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University of Texas – Austin

1. -7840-3489. Hierarchical controls of endophyte-mediated drought tolerance : ecological, physiological, and molecular.

Degree: Plant Biology, 2018, University of Texas – Austin

Symbiotic interactions influence many community and ecosystem processes, via their role in nutrient cycling, water acquisition, and pathogen protection. Symbiotic associations can range from antagonisms to mutualisms and depend on multiple levels of control: ecological controls driving species distributions, the physiological interaction of host and symbiont, and molecular regulation of symbiotic interactions. Using horizontally-transmitted endophytes and their associations with C4 grasses, I examined the ecological, physiological and molecular drivers of symbiotic interactions. Horizontally transmitted fungal endophytes reside within the tissues of nearly all studied plants and can alter plant physiology in response to drought. Most climate models predict an increase in the frequency and severity of drought in upcoming decades. If the drivers of endophyte-mediated drought tolerance can be used to predict the outcomes of plant- endophyte interactions more generally, it may have large ecological and economic implications. Throughout my dissertation, I characterized the ecological, physiological and molecular controls of plant fungal symbioses. To identify the ecological drivers of endophyte distributions, I characterized the plant and endophyte communities across a precipitation gradient, finding that historical and current climate explained most of the variation in community composition. Biotic factors, including host specificity and host traits, were substantially less predictive than biotic factors. To understand the physiological controls of plant-endophyte interactions, I characterized both functional traits of endophytes in culture and their effect on their plant host in symbiosis. Fungal resource use and stress tolerance were strongly predictive of the outcome of symbioses under stress, but less so under non-stressed conditions. To understand the molecular regulation of plant-fungal symbioses, I identified differentially expressed plant genes under differing environmental conditions. I found that, while certain pathogen and drought response genes correlated with plant response to fungal colonization, overall, beneficial fungi affected expression of a smaller number of genes than antagonistic fungi. Together, the results of these experiments emphasize the potential of multiple levels of regulation (ecological, physiological, and molecular) to regulate the outcome of symbioses. Advisors/Committee Members: Hawkes, Christine V. (advisor), Barrick, Jeffrey (committee member), Fowler, Norma (committee member), Juenger, Thomas (committee member), Mehdy, Mona (committee member).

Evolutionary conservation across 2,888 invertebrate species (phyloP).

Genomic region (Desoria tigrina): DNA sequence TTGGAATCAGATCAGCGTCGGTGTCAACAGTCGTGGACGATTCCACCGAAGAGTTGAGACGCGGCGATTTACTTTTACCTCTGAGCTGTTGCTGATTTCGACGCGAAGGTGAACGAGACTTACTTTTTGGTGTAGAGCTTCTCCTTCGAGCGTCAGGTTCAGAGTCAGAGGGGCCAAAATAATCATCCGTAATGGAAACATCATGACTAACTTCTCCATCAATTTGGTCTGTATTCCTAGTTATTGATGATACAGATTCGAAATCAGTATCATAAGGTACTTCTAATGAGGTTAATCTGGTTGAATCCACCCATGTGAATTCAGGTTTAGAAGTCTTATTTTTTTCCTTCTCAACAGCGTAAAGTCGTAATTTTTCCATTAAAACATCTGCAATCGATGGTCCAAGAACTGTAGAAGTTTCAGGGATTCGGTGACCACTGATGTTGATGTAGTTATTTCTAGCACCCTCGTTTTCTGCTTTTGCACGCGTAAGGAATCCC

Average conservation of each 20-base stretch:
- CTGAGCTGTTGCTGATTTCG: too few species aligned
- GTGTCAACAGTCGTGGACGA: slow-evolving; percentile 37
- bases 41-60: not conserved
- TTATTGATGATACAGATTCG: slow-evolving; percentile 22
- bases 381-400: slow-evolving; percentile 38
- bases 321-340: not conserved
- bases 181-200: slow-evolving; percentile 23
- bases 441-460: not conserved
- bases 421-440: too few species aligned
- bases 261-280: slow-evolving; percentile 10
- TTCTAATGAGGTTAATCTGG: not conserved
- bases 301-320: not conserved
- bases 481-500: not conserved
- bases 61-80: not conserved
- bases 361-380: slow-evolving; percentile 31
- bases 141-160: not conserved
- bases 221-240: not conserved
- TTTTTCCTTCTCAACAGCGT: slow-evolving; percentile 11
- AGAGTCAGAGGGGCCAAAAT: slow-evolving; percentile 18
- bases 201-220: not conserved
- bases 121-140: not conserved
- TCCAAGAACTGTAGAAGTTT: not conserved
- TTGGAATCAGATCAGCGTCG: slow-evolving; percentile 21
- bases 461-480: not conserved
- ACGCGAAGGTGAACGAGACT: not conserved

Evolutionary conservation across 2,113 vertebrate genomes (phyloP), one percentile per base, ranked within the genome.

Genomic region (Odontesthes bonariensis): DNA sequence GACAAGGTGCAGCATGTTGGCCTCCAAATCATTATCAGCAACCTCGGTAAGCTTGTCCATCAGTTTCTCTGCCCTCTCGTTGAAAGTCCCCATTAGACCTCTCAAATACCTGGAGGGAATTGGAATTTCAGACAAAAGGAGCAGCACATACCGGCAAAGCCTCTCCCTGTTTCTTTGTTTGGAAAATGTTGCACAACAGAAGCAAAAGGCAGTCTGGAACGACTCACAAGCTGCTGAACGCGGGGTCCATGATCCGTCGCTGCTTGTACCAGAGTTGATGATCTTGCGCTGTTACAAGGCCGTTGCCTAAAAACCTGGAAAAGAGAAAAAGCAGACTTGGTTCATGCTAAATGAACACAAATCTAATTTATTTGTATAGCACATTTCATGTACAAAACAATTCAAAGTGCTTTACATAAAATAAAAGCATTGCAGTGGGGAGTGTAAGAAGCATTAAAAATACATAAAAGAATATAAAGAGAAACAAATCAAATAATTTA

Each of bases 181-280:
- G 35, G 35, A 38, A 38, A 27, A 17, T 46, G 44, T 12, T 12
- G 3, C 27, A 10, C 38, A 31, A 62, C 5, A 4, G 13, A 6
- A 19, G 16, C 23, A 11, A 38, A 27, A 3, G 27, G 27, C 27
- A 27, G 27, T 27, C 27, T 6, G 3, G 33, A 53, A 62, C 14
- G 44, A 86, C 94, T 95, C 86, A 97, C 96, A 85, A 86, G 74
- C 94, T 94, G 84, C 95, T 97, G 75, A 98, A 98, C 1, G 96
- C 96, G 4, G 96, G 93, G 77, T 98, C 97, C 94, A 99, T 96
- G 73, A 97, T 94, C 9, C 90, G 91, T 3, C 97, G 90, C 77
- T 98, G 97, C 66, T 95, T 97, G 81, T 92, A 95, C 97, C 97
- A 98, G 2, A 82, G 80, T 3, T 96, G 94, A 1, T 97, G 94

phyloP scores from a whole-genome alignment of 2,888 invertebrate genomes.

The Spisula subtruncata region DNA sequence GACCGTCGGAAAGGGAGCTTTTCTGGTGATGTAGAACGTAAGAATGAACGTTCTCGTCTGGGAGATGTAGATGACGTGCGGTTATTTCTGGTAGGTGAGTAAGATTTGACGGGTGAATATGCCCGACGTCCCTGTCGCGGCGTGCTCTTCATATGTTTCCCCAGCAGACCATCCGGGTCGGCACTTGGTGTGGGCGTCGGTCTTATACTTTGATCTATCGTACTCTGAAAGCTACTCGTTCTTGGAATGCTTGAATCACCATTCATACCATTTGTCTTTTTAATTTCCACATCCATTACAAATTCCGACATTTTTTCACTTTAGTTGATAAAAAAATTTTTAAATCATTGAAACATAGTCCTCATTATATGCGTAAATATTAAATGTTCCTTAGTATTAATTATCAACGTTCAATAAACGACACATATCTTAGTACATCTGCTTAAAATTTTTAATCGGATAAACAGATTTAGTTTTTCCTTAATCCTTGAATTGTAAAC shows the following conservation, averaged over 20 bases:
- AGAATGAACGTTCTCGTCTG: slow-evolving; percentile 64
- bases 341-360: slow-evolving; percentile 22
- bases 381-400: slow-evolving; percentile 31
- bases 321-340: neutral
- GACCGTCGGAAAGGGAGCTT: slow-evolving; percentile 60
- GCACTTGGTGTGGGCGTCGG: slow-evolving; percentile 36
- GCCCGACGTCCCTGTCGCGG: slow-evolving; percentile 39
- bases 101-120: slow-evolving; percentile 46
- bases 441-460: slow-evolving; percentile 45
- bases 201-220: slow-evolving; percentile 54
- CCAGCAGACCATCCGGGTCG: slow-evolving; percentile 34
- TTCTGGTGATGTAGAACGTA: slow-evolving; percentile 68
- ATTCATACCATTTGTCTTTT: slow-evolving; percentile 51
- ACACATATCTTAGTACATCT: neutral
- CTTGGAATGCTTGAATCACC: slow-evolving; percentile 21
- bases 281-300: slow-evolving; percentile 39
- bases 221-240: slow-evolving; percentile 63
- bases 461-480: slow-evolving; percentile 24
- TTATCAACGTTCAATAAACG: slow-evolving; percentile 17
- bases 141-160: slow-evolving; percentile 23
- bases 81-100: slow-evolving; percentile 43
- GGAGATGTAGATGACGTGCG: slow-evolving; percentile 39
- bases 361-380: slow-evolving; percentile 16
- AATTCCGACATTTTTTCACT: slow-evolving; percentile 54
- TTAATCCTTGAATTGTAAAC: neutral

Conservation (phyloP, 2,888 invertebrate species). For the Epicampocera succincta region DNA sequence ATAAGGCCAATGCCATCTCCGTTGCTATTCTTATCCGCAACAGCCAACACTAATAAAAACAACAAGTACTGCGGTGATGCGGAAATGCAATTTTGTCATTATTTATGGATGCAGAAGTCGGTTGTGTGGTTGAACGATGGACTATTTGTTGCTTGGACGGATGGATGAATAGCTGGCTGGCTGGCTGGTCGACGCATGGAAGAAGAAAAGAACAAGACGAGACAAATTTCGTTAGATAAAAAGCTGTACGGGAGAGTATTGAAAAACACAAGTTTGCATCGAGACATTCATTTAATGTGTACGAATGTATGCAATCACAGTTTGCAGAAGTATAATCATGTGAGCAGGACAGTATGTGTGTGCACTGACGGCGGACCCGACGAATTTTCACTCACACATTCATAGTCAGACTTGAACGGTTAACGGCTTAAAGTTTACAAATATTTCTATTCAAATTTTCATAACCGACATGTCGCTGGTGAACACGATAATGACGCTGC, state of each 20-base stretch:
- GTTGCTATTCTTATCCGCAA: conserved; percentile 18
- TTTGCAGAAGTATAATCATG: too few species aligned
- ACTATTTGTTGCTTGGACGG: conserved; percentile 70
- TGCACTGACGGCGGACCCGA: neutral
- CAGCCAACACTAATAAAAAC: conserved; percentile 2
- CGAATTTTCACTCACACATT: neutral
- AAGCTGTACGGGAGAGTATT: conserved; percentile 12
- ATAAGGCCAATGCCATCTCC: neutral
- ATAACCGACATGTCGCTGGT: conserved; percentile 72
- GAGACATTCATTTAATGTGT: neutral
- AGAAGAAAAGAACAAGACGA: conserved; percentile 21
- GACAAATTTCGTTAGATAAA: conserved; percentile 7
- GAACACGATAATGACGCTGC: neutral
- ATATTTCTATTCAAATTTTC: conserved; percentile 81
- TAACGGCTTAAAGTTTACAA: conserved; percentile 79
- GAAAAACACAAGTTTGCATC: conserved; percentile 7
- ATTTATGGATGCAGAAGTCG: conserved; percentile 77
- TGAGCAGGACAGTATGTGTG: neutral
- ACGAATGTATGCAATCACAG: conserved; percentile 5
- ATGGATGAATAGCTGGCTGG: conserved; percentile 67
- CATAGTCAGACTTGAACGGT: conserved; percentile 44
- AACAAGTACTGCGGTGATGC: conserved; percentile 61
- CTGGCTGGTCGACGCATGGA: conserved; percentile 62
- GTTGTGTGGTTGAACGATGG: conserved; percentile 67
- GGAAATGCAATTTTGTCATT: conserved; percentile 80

Subjects/Keywords: Endophyte; Ascomycota; Warm-season grass; Precipitation; Traits; Transcriptome; Mutualism

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APA (6th Edition):

-7840-3489. (2018). Hierarchical controls of endophyte-mediated drought tolerance : ecological, physiological, and molecular. (Thesis). University of Texas – Austin. Retrieved from http://hdl.handle.net/2152/68387

Note: this citation may be lacking information needed for this citation format:
Author name may be incomplete
Not specified: Masters Thesis or Doctoral Dissertation

Chicago Manual of Style (16th Edition):

-7840-3489. “Hierarchical controls of endophyte-mediated drought tolerance : ecological, physiological, and molecular.” 2018. Thesis, University of Texas – Austin. Accessed December 14, 2018. http://hdl.handle.net/2152/68387.

Note: this citation may be lacking information needed for this citation format:
Author name may be incomplete
Not specified: Masters Thesis or Doctoral Dissertation

MLA Handbook (7th Edition):

-7840-3489. “Hierarchical controls of endophyte-mediated drought tolerance : ecological, physiological, and molecular.” 2018. Web. 14 Dec 2018.

Note: this citation may be lacking information needed for this citation format:
Author name may be incomplete

Vancouver:

-7840-3489. Hierarchical controls of endophyte-mediated drought tolerance : ecological, physiological, and molecular. [Internet] [Thesis]. University of Texas – Austin; 2018. [cited 2018 Dec 14]. Available from: http://hdl.handle.net/2152/68387.

Note: this citation may be lacking information needed for this citation format:
Author name may be incomplete
Not specified: Masters Thesis or Doctoral Dissertation

Council of Science Editors:

-7840-3489. Hierarchical controls of endophyte-mediated drought tolerance : ecological, physiological, and molecular. [Thesis]. University of Texas – Austin; 2018. Available from: http://hdl.handle.net/2152/68387

Note: this citation may be lacking information needed for this citation format:
Author name may be incomplete
Not specified: Masters Thesis or Doctoral Dissertation

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